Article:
By Allan Muir, SI.com
The Pittsburgh Penguins were never opposed to the idea of the Stanley Cup being presented in Detroit. They just preferred that it would be after Game 7.
Thanks to Petr Sykora's power play goal at 9:57 of the third overtime, the Pens earned a 4-3 win in Monday's Game 5 marathon and postponed the Red Wings' plans to celebrate their 11th Cup championship on home ice. With this stunning upset, the series returns to Mellon Arena on Wednesday night for Game 6. A win there, and the Pens can assure that the Cup will be awarded at Joe Louis Arena.
Only then, they'll have a chance to claim it themselves.
It was a night of dramatic twists and memorable turns, none more unlikely than the emergence of Sykora as the overtime hero. Largely ineffective for all but the final moments of the fifth-longest game in Cup finals history, Sykora came through just 36 seconds into a four-minute power play created when a tired Jiri Hudler highsticked Rob Scuderi -- after promising on national TV to deliver the winner. Cruising into the faceoff circle to the left of Chris Osgood, Sykora one-timed a crisp pass from Evgeni Malkin -- another player rumored to be in the lineup for the entire game -- over the Detroit goalie's shoulder.
And so the bubbly was taken off ice, the men with the white gloves packed away the silver mug for a flight to Pittsburgh and the throngs of Detroit faithful went home bitterly disappointed. It was an amazing turn of events for a game that the Red Wings appeared to have salted away with another dominant third-period performance. That is until Max Talbot sent it into overtime as the Pens' net stood empty and just 34.3 ticks remained on the clock.
It was a thrilling conclusion for a contest that the Penguins controlled early and then frittered away. Taking their first two-goal lead of the series on markers by Marian Hossa and Adam Hall -- courtesy of a Niklas Kronwall own-goal -- it appeared as though the visitors were finally catching a few breaks of their own, aided by a Detroit side that uncharacteristically seemed determined to cough up the puck at every opportunity. With Pittsburgh's forecheck buzzing and winning battles consistently, the home side was lucky not to be trailing by three or four after the first period.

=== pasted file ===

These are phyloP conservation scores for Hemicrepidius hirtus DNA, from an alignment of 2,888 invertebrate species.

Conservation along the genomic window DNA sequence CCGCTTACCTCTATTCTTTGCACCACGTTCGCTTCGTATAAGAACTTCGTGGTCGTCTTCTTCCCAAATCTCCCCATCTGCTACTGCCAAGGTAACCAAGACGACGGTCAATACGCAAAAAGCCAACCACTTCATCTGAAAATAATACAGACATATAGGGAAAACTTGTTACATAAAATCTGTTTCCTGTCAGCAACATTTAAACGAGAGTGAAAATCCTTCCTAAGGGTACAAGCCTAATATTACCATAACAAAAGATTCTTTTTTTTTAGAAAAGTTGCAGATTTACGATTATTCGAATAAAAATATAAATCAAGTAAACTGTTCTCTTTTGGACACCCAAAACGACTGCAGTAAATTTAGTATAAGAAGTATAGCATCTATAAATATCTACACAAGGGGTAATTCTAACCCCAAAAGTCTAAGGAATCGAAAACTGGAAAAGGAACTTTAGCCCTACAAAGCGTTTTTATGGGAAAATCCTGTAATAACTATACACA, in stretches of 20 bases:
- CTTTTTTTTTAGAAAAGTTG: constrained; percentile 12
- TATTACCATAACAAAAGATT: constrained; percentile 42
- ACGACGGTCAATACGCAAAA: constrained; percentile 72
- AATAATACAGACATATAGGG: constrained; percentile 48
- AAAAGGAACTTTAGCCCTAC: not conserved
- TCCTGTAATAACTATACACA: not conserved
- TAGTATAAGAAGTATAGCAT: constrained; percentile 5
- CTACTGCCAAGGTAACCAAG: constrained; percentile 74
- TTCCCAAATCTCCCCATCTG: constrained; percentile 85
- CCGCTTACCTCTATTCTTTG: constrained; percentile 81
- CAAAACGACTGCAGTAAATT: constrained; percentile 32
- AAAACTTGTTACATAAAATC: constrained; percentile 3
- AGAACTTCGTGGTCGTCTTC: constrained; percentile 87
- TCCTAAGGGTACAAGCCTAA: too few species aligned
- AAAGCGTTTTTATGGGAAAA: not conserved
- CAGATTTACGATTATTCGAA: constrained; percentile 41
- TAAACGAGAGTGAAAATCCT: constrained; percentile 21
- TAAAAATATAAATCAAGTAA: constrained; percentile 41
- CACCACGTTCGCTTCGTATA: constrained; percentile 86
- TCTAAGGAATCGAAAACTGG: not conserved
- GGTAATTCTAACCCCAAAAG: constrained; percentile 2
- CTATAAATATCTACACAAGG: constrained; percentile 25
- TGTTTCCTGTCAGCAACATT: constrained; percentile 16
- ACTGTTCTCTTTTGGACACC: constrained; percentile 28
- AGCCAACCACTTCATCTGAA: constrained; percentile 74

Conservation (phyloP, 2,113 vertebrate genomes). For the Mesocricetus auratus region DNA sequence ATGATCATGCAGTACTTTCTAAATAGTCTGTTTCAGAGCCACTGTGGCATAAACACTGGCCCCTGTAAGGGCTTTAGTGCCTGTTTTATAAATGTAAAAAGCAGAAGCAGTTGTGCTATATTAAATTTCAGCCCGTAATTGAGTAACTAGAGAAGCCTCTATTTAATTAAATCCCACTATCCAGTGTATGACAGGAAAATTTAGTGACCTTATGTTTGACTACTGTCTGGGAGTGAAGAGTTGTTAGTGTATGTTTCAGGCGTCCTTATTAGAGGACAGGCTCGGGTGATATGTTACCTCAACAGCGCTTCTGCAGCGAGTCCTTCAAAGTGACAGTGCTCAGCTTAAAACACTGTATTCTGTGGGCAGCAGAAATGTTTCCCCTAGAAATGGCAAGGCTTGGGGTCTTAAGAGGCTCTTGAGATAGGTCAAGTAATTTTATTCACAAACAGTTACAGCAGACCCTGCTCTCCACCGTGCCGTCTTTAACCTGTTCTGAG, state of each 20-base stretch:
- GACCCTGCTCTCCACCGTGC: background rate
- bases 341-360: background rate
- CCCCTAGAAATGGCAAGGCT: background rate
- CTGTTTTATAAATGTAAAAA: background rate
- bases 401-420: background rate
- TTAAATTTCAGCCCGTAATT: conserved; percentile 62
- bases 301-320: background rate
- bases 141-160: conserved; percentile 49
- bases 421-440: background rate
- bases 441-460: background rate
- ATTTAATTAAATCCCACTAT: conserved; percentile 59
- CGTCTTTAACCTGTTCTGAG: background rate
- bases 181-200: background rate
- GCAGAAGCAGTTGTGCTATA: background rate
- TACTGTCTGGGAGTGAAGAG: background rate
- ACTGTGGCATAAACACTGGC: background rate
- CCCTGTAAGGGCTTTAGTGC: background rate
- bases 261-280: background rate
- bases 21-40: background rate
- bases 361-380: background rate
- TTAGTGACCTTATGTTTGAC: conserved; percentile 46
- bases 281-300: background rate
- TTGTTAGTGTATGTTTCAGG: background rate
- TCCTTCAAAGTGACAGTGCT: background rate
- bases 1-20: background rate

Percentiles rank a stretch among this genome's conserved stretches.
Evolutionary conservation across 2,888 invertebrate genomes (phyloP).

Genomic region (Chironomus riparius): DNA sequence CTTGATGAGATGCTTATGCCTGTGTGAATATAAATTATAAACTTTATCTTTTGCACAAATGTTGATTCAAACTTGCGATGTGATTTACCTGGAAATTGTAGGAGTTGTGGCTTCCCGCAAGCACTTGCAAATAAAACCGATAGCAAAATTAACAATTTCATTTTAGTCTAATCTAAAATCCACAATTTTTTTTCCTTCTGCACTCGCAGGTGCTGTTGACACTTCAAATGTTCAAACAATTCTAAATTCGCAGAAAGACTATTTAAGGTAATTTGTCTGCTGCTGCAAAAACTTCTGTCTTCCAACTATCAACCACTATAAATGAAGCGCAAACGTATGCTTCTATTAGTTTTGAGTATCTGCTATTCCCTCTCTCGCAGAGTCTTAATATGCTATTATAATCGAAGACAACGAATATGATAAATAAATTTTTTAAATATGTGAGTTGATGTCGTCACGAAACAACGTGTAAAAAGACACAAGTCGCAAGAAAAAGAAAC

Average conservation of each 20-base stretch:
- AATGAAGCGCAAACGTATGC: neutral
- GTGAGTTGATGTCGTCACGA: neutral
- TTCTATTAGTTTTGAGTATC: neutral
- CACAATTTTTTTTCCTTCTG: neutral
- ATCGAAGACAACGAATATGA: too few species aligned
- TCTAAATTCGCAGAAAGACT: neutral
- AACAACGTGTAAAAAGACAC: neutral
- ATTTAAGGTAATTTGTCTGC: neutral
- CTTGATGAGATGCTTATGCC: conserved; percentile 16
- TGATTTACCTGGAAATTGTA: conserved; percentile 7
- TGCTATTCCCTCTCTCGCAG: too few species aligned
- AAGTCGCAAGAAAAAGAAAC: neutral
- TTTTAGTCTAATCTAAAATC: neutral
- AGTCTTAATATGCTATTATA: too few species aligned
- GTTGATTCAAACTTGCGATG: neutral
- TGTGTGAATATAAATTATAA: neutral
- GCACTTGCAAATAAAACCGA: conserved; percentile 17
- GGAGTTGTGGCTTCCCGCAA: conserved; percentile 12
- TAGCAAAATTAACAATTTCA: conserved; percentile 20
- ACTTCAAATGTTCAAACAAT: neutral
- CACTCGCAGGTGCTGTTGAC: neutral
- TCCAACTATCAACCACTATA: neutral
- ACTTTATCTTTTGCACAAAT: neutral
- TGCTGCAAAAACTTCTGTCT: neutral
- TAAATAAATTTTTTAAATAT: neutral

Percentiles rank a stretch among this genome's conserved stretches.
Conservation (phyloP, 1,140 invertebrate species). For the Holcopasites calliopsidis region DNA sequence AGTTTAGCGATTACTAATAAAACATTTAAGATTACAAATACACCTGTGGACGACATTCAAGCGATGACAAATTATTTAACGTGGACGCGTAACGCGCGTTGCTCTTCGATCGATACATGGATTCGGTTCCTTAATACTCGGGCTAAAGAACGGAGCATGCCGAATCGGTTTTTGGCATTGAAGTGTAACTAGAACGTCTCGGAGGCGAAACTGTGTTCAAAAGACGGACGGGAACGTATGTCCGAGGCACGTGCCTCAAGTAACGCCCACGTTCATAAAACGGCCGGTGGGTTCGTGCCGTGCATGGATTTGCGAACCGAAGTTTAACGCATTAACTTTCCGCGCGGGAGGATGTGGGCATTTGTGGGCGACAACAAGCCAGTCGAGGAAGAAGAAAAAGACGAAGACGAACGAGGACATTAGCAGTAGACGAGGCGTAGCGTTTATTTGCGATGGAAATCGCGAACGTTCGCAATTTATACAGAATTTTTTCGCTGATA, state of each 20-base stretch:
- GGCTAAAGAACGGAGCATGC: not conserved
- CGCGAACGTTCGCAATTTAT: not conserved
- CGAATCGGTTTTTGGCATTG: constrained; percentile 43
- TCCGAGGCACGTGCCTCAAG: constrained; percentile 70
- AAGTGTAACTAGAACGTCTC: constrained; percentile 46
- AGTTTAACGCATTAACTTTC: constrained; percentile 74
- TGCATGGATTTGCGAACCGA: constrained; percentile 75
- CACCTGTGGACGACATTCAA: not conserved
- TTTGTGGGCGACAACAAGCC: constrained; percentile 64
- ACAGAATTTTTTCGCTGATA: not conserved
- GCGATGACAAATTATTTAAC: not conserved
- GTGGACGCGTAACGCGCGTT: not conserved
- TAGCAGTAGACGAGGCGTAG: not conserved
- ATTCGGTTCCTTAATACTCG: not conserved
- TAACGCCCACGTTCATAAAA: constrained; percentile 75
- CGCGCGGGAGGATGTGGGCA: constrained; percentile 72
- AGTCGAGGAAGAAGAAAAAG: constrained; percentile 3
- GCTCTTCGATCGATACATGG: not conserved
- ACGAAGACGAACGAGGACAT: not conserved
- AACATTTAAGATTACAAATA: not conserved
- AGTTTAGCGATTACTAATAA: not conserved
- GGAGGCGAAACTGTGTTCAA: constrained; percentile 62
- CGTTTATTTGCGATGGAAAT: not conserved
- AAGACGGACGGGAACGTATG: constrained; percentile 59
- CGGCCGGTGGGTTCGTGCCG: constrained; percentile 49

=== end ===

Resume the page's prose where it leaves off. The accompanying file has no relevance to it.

But even as the wobbly Wings found their footing early in the second, Pittsburgh's savior began asserting himself as a player intent on changing the course of the series.
Not the Kid (Sidney Crosby), although he was pretty good himself until exhaustion began taking its toll in the second overtime period. No, the extension of their season can be attributed almost wholly to goaltender Marc-Andre Fleury. Playing with the type of cool authority envisioned by the team when he was selected first overall in 2003, Fleury used the night as his personal coming out party, stopping 55 of the 58 shots Detroit's trigger-happy snipers fired at him.
Even as Pavel Datsyuk and Brian Rafalski scored within a 2:40 span midway through the third to give the Wings a 3-2 lead, Fleury was at his larcenous best. After top defender Sergei Gonchar was sidelined following a nasty spill into the boards, the backpedaling Pens were outshot 27-6 over the third and fourth frames.
At that point, Fleury wasn't the last defense. He was the only defense.
And his play justified whatever you spent on your DVR. These were stops that had to be seen again to be believed. Back-to-back saves on Datsyuk and Valtteri Filppula in double OT? Sensational. Smothering Tomas Holmstrom's spin-around backhander? Astounding. The glove save on Daniel Cleary's in-close rebound? Heart-stopping.
And if it weren't for stops like the instant-classic, cross-crease pad block late in the third on Mikael Samuelsson, Pittsburgh simply wouldn't have stuck around long enough for the hard-working, fast-talking Talbot to contribute his last-minute heroics.
The Pens showed plenty of grit, and just enough offensive touch, in denying Detroit its party. But they also came to a conclusion. Even if much of their gunpowder weren't wet, they'd still need stellar netminding from Fleury to match up with the experience and precision of the Red Wings. Having seen what he has to offer, the guys in that room have to be feeling pretty good about the next contest.
The Pens still have issues, including not shooting the puck often enough, failing to generate any kind of consistent presence in front of Osgood and, Sykora's winner notwithstanding, negligible production from their second line.
But they got the one shot they wanted most, and that comes on Wednesday night.
After losing Game 4 at home, the chances of coming back from a 3-1 series deficit looked pretty grim.
But coming back from down 3-2? The Pens will take those odds.
Allan Muir is the senior editor of Beckett Hockey magazine and the NHL's official scorer at Dallas Stars home games.